As it employed in the subject specification, the term “processor” can refer to substantially any computing processing unit or device comprising, but not limited to comprising, single-core processors; single-processors with software multithread execution capability; multi-core processors; multi-core processors with software multithread execution capability; multi-core processors with hardware multithread technology; parallel platforms; and parallel platforms with distributed shared memory. Additionally, a processor can refer to an integrated circuit, an application specific integrated circuit (ASIC), a digital signal processor (DSP), a field programmable gate array (FPGA), a programmable logic controller (PLC), a complex programmable logic device (CPLD), a discrete gate or transistor logic, discrete hardware components, or any combination thereof designed to perform the functions described herein. Processors can exploit nano-scale architectures such as, but not limited to, molecular and quantum-dot based transistors, switches and gates, in order to optimize space usage or enhance performance of user equipment. A processor may also be implemented as a combination of computing processing units.

In the subject specification, terms such as “data store,” “data storage,” “database,” and substantially any other information storage component relevant to operation and functionality of a component, refer to “memory components,” or entities embodied in a “memory” or components comprising the memory. For example, information relevant to operation of various components described in the disclosed subject matter, and that can be stored in a memory, can comprise, but is not limited to comprising, subscriber information; cell configuration (e.g., devices served by an AP) or service policies and specifications; privacy policies; and so forth. It will be appreciated that the memory components described herein can be either volatile memory or nonvolatile memory, or can include both volatile and nonvolatile memory. By way of illustration, and not limitation, nonvolatile memory can include read only memory (ROM), programmable ROM (PROM), electrically programmable ROM (EPROM), electrically erasable ROM (EEPROM), phase change memory (PCM), flash memory, or nonvolatile RAM (e.g., ferroelectric RAM (FeRAM). Volatile memory can include random access memory (RAM), which acts as external cache memory. By way of illustration and not limitation, RAM is available in many forms such as synchronous RAM (SRAM), dynamic RAM (DRAM), synchronous DRAM (SDRAM), double data rate SDRAM (DDR SDRAM), enhanced SDRAM (ESDRAM), Synchlink DRAM (SLDRAM), and direct Rambus RAM (DRRAM). Additionally, the disclosed memory components of systems or methods herein are intended to comprise, without being limited to comprising, these and any other suitable types of memory.

Various aspects or features described herein may be implemented as a method, apparatus, or article of manufacture using standard programming and/or engineering techniques. The term “article of manufacture” as used herein is intended to encompass a computer program accessible from any computer-readable device, carrier, or media. For example, computer readable media can include but are not limited to magnetic storage devices (e.g., hard disk, floppy disk, magnetic strips . . . ), optical disks (e.g., compact disk (CD), digital versatile disk (DVD), Blu-ray disc (BD), . . . ), smart cards, and flash memory devices (e.g., card, stick, key drive . . . ).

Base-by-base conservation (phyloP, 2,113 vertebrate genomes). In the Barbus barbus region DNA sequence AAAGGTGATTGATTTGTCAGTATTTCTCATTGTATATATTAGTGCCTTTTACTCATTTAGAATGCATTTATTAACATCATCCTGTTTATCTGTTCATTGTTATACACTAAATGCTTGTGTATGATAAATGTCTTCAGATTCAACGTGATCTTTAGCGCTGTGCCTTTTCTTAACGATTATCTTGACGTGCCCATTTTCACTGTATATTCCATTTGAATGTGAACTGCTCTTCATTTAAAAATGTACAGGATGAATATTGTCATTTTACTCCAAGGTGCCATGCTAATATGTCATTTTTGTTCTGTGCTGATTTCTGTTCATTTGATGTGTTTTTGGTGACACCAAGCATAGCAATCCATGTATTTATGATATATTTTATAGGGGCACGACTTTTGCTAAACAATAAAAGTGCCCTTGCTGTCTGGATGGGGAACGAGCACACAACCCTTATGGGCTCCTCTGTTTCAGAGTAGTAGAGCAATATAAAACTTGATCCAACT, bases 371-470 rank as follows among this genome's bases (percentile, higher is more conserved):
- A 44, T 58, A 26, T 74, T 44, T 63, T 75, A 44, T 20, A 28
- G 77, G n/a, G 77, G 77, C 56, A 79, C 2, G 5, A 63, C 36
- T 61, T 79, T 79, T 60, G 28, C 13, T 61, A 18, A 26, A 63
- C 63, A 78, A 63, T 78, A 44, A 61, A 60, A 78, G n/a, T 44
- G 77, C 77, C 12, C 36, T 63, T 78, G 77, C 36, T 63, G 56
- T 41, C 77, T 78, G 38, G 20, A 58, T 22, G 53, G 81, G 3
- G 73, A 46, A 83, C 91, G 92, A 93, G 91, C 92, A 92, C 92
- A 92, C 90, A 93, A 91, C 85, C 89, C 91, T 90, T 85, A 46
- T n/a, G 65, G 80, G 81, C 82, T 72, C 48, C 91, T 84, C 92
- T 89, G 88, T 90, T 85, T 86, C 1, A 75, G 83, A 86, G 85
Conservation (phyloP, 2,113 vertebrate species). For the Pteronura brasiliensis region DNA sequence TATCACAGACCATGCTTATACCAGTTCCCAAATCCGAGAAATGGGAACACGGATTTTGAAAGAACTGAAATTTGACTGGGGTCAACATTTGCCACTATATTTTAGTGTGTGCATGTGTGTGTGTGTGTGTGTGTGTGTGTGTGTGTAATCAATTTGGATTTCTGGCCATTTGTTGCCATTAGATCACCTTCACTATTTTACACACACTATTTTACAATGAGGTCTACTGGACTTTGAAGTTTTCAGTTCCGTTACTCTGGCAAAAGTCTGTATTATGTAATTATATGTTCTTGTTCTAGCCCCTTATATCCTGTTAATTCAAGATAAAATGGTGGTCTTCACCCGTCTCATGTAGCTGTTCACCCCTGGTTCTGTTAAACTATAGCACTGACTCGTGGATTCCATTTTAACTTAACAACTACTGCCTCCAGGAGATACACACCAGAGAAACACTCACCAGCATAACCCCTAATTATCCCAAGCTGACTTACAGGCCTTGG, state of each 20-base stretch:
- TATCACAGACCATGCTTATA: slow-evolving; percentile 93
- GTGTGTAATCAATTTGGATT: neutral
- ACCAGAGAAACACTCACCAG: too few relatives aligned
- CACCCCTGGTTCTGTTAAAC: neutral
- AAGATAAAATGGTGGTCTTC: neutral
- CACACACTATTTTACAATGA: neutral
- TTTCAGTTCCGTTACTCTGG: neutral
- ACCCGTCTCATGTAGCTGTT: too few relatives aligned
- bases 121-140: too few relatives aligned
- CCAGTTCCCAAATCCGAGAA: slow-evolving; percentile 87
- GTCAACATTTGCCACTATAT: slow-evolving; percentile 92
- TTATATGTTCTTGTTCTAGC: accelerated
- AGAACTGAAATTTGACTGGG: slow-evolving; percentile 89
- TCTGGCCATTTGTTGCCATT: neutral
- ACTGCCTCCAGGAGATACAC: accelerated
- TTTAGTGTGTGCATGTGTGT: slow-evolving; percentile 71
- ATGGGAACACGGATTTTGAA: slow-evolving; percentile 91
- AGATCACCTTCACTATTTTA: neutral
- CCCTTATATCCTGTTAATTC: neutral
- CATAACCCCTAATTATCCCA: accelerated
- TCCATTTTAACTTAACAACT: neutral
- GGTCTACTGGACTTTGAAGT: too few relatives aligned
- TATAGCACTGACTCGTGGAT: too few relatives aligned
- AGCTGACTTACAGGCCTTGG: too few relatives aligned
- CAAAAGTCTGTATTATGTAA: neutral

What has been described above includes examples of systems and methods that provide advantages of the subject innovation. It is, of course, not possible to describe every conceivable combination of components or methodologies for purposes of describing the claimed subject matter, but one of ordinary skill in the art may recognize that many further combinations and permutations of the claimed subject matter are possible. Furthermore, to the extent that the terms “includes,” “has,” “possesses,” and the like are used in the detailed description, claims, appendices and drawings such terms are intended to be inclusive in a manner similar to the term “comprising” as “comprising” is interpreted when employed as a transitional word in a claim.

Claims

1. A system that facilitates secure data communications associated with a communication device, comprising:

an internet protocol (IP) management component that dynamically incorporates a current physical location value, which corresponds to a current physical location of the communication device, in an IP address associated with the communication device to create a modified IP address associated with the communication device; and
a router component that routes data traffic associated with the communication device in accordance with the modified IP address.

2. The system of claim 1, the IP management component obtains information relating to the current physical location of the communication device and generates the current physical location value based at least in part on the information relating to the current physical location of the communication device.

3. The system of claim 2, the information relating to the current physical location of the communication device comprising at least two of a current latitude, a current longitude, or a current altitude, of the communication device, wherein the IP management component generates the current physical location value, which is a current physical location geo-spatial co-ordinate, based at least in part on the at least two of the current latitude, the current longitude, or the current altitude.